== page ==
Contact

Charles Linn
School of Architecture, Design & Planning
785-864-4336

Design professor named Kansas City AIGA Fellow

Fri, 08/29/2014

LAWRENCE — AIGA Kansas City, a professional association for design, has announced that Patrick Dooley, University of Kansas professor of design, is the winner of its 2014 Fellow Award. It will be presented at the the organization's awards gala and exhibition Sept. 20 in Kansas City, Missouri.

The annual award recognizes a designer with 15 years or more experience who has made a significant contribution to raising the standards of excellence in practice and conduct within the local and regional design community, and chapter. When evaluating candidates the jury gives equal consideration to the areas of education, writing, leadership and reputation, as well as their accomplishments in the design field.

Dooley has been teaching at KU for more than two decades, and he has influenced legions of designers practicing in Kansas City and beyond. He is widely known for his accomplishments in the field of book design and typography, and he has several works in the National Design Archives of the AIGA. He has won more than 80 awards, and the New York Type Directors Club, Communication Arts Magazine, Print Magazine, Los Angeles Club of Art Directors and others have recognized and published his achievements.

“I think the essence of Dooley's legacy is captured in this thought shared with me by a KC design leader: "‘What I know about type, I owe to Patrick,’” said Kathy Kelley, president of AIGA KC. 

After receiving a Fulbright Senior Scholar Fellowship in 2003, Dooley lectured at the Trier University of Applied Sciences in Trier, Germany. As a result of that lecture, a KU Study Abroad program was started. To date more than 80 students from Germany and KU have studied at each other’s universities.

Dooley received a 2008 Ideas that Matter grant from the Sappi Fine Paper North America. He and a group of KU students developed a print campaign benefiting the Alliance for a Healthier Generation, a partnership between the Clinton Foundation and the American Heart Association. 

AIGA KC strives to inspire talent, engage thinking and connect designers through events, an annual awards program and partnership in Kansas City Design Week. More than 500 members strong, AIGA KC is in its 25th year as a chapter of the American Institute of Graphic Arts, a national organization that is itself celebrating its centennial. 



David Roediger’s award-winning research and writing has already transformed how historians view the growth of social freedoms in America though the intersection of race, class, ethnicity, and labor. Now Roediger, as KU’s first Foundation Distinguished Professor of History (http://bit.ly/1AbAqYw), will continue to break new ground in those fields as he works with KU’s departments of American Studies and History. Roediger likes to study historical flash points — where one particular change brings a cascade of wider cultural changes. His latest book, “Seizing Freedom, Slave Emancipation and Liberty for All,” makes the point that as slaves began freeing themselves across the South during the Civil War, their emancipation inspired and ignited other cultural movements for freedom — such as the women’s movement for suffrage and the labor movement for better working conditions and an eight-hour day. Understanding the individual stories of average people who wanted to make their lives better, including slaves or factory workers, are important to understanding the wider political movements and elections, Roediger said. “It's tempting to think that all the important political questions have been decided,” he said, “but actually people are constantly thinking about what freedom would mean for them.” Tags: #KUcommunities #CivilRights #History American Studies at KU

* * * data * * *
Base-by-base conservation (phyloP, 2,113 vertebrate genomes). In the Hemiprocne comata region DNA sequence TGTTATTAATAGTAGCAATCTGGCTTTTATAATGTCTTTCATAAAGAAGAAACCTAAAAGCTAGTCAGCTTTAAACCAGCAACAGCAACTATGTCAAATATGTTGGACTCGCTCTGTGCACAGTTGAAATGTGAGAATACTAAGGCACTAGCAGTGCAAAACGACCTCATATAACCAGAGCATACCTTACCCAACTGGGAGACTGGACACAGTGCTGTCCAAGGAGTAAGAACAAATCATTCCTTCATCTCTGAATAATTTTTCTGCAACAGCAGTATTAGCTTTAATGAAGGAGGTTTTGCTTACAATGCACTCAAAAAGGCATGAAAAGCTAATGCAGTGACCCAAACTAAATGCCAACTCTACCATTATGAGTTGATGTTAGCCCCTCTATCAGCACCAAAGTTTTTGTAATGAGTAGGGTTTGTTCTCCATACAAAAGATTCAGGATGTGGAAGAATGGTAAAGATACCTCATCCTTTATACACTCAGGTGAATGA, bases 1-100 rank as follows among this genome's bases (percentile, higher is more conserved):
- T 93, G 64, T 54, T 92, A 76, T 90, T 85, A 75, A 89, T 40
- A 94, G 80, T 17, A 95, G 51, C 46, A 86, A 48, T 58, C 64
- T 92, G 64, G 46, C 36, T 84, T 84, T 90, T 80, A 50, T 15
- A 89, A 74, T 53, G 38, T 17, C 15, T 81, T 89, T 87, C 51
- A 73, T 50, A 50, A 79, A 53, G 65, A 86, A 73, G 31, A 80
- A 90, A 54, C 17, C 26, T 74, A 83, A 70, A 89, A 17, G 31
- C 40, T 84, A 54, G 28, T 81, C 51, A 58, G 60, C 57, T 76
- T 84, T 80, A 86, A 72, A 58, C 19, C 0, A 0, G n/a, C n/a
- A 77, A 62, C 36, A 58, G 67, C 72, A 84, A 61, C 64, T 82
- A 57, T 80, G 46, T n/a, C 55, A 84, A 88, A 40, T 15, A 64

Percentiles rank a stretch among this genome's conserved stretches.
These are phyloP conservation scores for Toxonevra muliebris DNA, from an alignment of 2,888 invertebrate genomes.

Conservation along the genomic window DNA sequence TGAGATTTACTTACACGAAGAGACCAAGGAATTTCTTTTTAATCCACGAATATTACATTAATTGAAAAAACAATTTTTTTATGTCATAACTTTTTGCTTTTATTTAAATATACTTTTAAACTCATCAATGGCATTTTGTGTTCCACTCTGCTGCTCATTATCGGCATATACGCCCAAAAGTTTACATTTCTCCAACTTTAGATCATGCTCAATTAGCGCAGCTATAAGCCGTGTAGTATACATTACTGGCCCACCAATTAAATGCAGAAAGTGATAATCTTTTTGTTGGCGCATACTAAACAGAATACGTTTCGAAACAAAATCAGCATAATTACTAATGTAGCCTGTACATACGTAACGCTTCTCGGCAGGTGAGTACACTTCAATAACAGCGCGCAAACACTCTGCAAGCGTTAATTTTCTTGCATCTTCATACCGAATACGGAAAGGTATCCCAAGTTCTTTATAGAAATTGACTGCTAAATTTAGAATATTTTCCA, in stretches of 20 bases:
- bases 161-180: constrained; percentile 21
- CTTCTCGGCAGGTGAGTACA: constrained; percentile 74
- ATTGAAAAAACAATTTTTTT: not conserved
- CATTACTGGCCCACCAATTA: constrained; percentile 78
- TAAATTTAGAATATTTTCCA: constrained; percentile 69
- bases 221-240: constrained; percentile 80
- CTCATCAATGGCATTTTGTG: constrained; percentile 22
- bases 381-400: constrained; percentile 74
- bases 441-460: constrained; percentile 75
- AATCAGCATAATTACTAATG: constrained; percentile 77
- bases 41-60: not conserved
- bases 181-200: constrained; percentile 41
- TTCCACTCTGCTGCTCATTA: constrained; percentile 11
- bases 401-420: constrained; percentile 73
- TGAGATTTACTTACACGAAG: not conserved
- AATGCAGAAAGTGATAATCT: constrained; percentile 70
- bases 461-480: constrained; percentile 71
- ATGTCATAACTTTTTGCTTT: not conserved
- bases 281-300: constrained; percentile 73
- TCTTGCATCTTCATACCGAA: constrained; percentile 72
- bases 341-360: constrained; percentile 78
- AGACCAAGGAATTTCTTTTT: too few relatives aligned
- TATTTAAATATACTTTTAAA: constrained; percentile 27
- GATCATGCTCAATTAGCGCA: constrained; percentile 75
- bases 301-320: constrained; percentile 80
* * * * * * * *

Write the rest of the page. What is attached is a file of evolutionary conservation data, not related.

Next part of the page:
Turning rural America healthy: Christie Befort uses $10 million award. http://t.co/rrFjFtHbYT #KUcommunities http://t.co/Bsuek4k9QC
Lauded race and class historian becomes KU Foundation Professor David Roediger’s award-winning research and writing has already transformed how historians view the growth of social freedoms in America though the intersection of race, class, ethnicity, and labor. Now Roediger, as KU’s first Foundation Distinguished Professor of History (http://bit.ly/1AbAqYw), will continue to break new ground in those fields as he leads KU’s departments of American Studies and History. Roediger likes to study historical flash points — where one particular change brings a cascade of wider cultural changes. His latest book, “Seizing Freedom, Slave Emancipation and Liberty for All,” makes the point that as slaves began freeing themselves across the South during the Civil War, their emancipation inspired and ignited other cultural movements for freedom — such as the women’s movement for suffrage and the labor movement for better working conditions and an eight-hour day. Understanding the individual stories of average people who wanted to make their lives better, including slaves or factory workers, is important to understanding the wider political movements and elections, Roediger said. “It's tempting to think that all the important political questions have been decided,” he said, “but actually people are constantly thinking about what freedom would mean for them.”


One of 34 U.S. public institutions in the prestigious Association of American Universities
26 prestigious Rhodes Scholars — more than all other Kansas colleges combined
Nearly $290 million in financial aid annually
46 nationally ranked graduate programs.
—U.S. News & World Report
Top 50 nationwide for size of library collection.
—ALA
23rd nationwide for service to veterans —"Best for Vets," Military Times